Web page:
Even if you haven’t disclosed your pick for president, your tweets may give away the answer.

Computer scientists at Northwestern University developed an online tool called Tweetcast that will analyze your Twitter activity and determine which candidate you’re most likely to support come Nov. 8. It’s based on a list of words, hashtags and websites that they say can predict with 80 percent accuracy whether a user will vote for Hillary Clinton or Donald Trump.

Some of the findings aren’t exactly groundbreaking.  Trump supporters, for example, are more likely to invoke the candidate’s name, the campaign-slogan hashtag #MakeAmericaGreatAgain and reference Sean Hannity’s website, Hannity.com. Clinton supporters, on the other hand, are more likely to mention Clinton, tag posts as #ImWithHer, or link to Huffington Post and CNN.

Other predictive terms are perhaps less obvious, though they make sense given each candidate’s rhetoric on the campaign trail. Tweeting the words “Islam,” “liberal,” “illegal” and “corrupt” suggest you will cast a vote for Trump, as do mentions of the websites for Reddit and the BBC, the researchers say. Terms that suggest you lean toward Clinton include the National Rifle Association acronym “N.R.A.,” the Southern plural “y’all,” and the words “humanity” and “rights,” as well as the hashtags #easychoice and #basketofdeplorables.

A full list of predictive terms, hashtags and websites can be found here.

Northwestern computer science professor Larry Birnbaum and a graduate student first debuted Tweetcast during the 2012 contest between President Obama and Mitt Romney. The algorithm was deployed a year later during the Norwegian parliamentary election, and has also been used to recommend local bars, restaurants and cultural activities to Twitter users based on their activity.

The concept of analyzing social media to gauge public sentiment has been around almost as long as the platforms themselves, and gained momentum as Twitter, Facebook and other networks emerged as popular places to gather news and express opinions. For all its promise, however, the technology is still inexact. Text analytics software has become increasingly sophisticated, but detecting positive or negative emotion from words alone remains a challenge. What’s more, active users on social media do not necessarily reflect the population at large.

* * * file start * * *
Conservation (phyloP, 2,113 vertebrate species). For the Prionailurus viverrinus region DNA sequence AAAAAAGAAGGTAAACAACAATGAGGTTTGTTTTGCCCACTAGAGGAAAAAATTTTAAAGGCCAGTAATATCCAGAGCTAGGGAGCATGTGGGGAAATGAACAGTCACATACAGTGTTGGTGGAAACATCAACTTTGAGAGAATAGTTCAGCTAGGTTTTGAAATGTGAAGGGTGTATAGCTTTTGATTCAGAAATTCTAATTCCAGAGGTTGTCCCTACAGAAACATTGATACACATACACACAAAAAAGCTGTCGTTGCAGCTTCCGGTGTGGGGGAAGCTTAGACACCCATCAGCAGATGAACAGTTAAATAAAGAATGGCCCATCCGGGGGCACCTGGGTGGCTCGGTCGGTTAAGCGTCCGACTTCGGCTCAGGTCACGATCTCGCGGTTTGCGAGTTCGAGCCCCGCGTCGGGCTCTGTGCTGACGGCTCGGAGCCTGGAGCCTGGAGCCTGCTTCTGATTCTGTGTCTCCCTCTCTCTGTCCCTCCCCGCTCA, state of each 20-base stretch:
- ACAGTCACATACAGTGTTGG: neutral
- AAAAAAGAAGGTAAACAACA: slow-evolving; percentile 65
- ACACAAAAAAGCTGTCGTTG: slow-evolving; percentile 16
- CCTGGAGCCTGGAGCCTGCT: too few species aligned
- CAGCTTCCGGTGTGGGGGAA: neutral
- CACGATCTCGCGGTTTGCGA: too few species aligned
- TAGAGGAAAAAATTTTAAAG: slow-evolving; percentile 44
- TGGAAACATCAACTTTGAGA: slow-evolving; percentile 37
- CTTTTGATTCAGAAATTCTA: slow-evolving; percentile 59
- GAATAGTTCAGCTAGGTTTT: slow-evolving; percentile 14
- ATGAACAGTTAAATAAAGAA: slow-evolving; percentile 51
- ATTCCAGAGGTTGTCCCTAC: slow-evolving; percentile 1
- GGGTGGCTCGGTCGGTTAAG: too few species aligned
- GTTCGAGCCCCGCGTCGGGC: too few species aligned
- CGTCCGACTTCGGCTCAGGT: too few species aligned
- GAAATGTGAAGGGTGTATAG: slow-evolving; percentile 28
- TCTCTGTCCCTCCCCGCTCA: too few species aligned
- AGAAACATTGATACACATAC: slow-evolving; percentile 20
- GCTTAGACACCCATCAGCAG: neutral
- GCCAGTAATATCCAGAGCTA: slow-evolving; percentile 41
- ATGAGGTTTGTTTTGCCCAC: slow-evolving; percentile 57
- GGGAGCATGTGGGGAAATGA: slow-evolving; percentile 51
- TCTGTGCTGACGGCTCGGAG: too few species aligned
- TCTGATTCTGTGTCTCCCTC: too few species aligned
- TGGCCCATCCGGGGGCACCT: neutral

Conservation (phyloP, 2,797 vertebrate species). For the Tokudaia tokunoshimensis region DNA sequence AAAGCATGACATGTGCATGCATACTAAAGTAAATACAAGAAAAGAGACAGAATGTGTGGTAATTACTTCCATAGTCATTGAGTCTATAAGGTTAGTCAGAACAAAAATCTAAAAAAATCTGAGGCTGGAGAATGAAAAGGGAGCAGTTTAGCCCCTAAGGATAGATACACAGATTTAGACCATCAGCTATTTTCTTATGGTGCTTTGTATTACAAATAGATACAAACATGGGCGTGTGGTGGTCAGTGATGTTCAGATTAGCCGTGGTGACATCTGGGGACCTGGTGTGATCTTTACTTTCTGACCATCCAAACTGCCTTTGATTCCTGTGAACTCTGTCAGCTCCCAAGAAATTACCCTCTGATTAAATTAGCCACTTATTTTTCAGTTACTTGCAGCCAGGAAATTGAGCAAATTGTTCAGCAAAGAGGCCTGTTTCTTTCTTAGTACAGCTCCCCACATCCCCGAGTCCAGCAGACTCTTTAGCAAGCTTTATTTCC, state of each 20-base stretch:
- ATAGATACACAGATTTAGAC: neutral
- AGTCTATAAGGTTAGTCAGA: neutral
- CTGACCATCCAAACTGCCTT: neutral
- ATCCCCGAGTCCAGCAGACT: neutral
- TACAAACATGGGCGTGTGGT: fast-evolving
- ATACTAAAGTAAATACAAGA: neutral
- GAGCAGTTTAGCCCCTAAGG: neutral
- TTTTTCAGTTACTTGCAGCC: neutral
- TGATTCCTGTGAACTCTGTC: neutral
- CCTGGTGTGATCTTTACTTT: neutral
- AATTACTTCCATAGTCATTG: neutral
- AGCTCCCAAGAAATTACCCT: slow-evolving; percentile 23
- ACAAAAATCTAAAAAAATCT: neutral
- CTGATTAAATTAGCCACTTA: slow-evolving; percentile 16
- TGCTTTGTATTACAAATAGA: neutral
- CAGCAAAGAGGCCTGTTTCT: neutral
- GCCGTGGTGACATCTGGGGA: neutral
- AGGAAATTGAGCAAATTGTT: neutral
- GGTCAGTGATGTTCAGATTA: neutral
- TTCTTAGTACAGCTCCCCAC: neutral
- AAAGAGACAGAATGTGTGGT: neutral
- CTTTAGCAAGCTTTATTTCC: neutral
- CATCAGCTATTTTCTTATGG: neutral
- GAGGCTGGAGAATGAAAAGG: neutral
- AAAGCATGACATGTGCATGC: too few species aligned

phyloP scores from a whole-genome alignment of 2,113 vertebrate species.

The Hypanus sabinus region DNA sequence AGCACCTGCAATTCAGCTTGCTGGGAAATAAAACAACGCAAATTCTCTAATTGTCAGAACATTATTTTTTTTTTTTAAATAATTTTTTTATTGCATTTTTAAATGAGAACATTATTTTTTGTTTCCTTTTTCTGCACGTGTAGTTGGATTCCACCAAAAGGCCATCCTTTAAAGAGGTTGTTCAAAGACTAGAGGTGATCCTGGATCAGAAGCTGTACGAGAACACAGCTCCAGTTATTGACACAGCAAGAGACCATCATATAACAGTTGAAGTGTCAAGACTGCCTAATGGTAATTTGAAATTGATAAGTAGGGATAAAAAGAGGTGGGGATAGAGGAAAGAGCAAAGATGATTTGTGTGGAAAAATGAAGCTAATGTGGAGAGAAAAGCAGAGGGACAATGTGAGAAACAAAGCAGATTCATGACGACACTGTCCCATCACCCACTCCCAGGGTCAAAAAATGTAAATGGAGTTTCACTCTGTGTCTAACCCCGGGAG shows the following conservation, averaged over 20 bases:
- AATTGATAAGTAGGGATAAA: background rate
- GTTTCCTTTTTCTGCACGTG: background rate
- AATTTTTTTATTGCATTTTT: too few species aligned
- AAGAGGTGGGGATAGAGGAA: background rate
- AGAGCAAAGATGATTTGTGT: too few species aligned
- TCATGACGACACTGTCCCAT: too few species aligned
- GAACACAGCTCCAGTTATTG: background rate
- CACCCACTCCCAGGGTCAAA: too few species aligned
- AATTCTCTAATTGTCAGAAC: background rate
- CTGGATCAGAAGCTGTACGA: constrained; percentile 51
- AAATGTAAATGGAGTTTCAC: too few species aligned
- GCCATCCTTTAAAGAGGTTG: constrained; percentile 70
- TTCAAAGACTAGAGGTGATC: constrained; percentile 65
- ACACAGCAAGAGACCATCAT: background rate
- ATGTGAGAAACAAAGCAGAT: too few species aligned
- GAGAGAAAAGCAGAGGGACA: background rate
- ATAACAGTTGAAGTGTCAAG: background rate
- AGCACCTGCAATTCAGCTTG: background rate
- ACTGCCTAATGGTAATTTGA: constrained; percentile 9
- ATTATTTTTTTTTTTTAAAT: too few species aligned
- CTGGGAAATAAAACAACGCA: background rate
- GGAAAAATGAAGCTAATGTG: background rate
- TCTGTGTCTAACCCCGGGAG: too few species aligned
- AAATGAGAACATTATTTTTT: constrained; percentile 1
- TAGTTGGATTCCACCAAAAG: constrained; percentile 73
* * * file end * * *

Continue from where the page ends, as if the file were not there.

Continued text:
Still, the Northwestern researchers analyzed the Twitter activity of 80,000 users in each of the 50 states to predict whether Clinton or Trump is more likely to take those electoral votes. They then compared their predictions against those at FiveThirtyEight.com, the statistics juggernaut known for its high degree of accuracy.

As with other recent polls, the Tweetcast results tilted heavily in Clinton’s favor — perhaps too heavily. The researchers predicted Trump would best his Democratic rival in just seven states: Mississippi, Alabama, Georgia, Louisiana, Texas, South Carolina and Florida. They even predicted wins for Clinton in conservative strongholds, such as Kentucky, Tennessee and Oklahoma.

Other polls suggest Clinton is unlikely to carry those red states and several others come Election Day, though more of them may be in play this election cycle compared to year’s past. Birnbaum admits polling purists will find much to pick apart in the Tweetcast predictions. For starters, Twitter’s user demographics are not reflective of the overall voting population.

“This is our estimate [of] if Twitter voted, this is what the vote would be. We can see pretty clearly it’s not what the polls say,” Birnbaum said. Still, he expects additional work to improve the accuracy of the state-level predictions will take place between now and 2020.

“It’s clear we have a lot more work to do there,” he said.

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